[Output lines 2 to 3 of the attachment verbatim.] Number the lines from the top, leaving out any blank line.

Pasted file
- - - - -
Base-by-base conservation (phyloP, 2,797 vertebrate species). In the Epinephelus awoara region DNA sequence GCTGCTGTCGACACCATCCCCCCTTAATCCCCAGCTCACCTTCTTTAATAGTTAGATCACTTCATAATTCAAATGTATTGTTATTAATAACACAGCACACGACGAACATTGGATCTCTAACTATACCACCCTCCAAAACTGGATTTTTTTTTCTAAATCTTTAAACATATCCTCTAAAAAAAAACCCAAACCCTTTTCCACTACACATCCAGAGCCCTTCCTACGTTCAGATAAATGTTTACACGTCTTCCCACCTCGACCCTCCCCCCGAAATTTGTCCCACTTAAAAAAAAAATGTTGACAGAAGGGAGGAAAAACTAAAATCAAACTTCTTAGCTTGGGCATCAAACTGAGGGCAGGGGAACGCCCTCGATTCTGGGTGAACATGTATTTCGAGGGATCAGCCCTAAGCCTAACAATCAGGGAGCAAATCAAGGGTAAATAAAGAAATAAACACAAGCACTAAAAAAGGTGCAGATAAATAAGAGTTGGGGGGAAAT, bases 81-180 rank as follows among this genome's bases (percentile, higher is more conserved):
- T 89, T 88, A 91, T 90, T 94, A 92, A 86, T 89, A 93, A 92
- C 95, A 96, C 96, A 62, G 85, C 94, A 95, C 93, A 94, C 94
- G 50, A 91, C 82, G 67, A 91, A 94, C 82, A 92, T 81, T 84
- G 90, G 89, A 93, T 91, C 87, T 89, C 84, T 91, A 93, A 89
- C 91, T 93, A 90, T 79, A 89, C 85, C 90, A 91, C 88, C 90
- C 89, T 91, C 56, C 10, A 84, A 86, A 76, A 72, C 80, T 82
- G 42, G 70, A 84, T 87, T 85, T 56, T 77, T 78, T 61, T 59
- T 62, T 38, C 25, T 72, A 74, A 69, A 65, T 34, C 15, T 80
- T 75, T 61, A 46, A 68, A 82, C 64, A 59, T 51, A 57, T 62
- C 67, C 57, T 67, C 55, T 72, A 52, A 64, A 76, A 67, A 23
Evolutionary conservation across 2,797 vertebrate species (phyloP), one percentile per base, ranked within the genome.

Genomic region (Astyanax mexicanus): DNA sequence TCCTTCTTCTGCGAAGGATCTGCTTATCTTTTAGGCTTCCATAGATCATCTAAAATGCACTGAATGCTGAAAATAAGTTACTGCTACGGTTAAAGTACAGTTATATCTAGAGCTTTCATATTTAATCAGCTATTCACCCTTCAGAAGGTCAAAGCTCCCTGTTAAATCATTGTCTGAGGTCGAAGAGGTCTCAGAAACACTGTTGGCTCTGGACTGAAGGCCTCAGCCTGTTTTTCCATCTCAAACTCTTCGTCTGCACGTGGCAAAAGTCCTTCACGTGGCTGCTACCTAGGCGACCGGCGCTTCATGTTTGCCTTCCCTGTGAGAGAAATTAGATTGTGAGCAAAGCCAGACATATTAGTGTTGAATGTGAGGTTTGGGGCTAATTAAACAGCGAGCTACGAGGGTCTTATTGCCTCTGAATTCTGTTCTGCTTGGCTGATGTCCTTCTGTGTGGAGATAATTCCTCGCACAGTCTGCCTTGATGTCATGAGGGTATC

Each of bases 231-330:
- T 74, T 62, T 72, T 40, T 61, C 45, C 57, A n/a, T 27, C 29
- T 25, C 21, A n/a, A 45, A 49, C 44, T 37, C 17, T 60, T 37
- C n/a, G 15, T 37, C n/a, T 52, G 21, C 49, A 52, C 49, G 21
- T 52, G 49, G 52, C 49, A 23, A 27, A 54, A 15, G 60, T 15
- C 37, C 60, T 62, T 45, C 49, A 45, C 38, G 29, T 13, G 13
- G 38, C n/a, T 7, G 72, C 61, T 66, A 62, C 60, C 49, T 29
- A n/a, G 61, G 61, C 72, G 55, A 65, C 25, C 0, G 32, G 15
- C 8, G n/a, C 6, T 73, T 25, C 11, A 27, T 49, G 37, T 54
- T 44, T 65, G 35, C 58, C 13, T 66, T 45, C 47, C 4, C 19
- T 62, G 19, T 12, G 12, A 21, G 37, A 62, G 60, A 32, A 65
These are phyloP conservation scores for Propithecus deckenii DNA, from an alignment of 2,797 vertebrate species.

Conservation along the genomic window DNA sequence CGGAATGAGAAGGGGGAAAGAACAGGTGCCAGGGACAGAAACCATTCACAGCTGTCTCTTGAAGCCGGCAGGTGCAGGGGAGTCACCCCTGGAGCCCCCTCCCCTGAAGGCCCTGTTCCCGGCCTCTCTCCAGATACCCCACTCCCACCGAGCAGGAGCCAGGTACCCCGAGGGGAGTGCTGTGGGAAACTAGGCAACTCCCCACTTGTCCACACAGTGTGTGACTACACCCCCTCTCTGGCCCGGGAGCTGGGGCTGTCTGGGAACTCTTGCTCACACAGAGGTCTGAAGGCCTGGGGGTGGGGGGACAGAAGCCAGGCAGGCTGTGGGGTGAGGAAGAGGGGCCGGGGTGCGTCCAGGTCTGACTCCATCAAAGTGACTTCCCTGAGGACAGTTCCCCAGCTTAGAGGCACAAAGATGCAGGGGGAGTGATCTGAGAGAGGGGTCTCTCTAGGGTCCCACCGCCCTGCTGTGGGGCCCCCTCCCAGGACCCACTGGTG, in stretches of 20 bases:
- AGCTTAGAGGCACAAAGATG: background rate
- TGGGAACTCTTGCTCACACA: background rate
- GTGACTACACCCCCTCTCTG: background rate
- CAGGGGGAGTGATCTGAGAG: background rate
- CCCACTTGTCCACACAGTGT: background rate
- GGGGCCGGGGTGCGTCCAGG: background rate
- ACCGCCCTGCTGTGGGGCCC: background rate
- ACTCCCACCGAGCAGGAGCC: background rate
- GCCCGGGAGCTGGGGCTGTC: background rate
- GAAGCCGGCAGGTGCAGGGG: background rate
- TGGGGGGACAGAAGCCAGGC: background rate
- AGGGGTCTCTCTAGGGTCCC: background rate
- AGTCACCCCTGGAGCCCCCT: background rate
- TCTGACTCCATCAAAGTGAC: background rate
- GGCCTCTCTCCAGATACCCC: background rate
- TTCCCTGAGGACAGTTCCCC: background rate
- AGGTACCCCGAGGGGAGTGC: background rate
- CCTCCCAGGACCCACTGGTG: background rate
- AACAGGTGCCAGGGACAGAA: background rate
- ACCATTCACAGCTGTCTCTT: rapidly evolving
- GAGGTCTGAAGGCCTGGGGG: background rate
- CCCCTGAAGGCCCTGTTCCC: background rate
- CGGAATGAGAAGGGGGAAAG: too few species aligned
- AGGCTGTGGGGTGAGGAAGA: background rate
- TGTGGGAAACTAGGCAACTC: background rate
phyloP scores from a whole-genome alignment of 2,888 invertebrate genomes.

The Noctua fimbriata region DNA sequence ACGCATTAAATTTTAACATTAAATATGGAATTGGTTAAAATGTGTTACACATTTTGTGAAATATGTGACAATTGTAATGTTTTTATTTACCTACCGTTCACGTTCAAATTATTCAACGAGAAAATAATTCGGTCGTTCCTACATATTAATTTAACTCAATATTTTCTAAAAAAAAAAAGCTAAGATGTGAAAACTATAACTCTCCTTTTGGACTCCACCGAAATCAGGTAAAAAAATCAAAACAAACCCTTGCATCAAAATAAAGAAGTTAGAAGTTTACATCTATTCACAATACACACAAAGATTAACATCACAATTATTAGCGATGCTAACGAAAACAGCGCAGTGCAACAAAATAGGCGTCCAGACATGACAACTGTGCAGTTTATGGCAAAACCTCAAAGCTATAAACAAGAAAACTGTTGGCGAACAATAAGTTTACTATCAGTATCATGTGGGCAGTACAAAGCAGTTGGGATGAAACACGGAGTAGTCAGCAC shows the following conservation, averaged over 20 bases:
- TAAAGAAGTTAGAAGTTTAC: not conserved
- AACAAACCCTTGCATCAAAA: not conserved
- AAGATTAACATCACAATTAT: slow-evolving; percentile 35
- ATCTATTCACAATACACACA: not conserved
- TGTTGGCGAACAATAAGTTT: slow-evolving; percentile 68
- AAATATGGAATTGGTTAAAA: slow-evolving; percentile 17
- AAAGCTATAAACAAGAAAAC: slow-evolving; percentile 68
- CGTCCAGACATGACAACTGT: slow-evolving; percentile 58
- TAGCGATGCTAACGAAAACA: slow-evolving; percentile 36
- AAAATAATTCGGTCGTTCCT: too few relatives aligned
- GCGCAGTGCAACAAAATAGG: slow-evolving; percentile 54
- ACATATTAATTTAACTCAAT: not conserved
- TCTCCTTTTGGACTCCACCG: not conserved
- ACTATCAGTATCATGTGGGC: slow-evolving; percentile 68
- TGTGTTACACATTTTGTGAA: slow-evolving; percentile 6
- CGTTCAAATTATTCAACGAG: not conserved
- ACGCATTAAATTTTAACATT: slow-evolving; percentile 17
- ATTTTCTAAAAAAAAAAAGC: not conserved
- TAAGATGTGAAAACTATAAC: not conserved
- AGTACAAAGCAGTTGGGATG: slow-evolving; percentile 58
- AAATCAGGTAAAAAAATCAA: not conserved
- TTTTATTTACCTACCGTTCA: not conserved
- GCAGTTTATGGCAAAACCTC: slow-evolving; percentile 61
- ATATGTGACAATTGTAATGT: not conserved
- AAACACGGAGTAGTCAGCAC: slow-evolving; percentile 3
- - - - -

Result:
- T 89, T 88, A 91, T 90, T 94, A 92, A 86, T 89, A 93, A 92
- C 95, A 96, C 96, A 62, G 85, C 94, A 95, C 93, A 94, C 94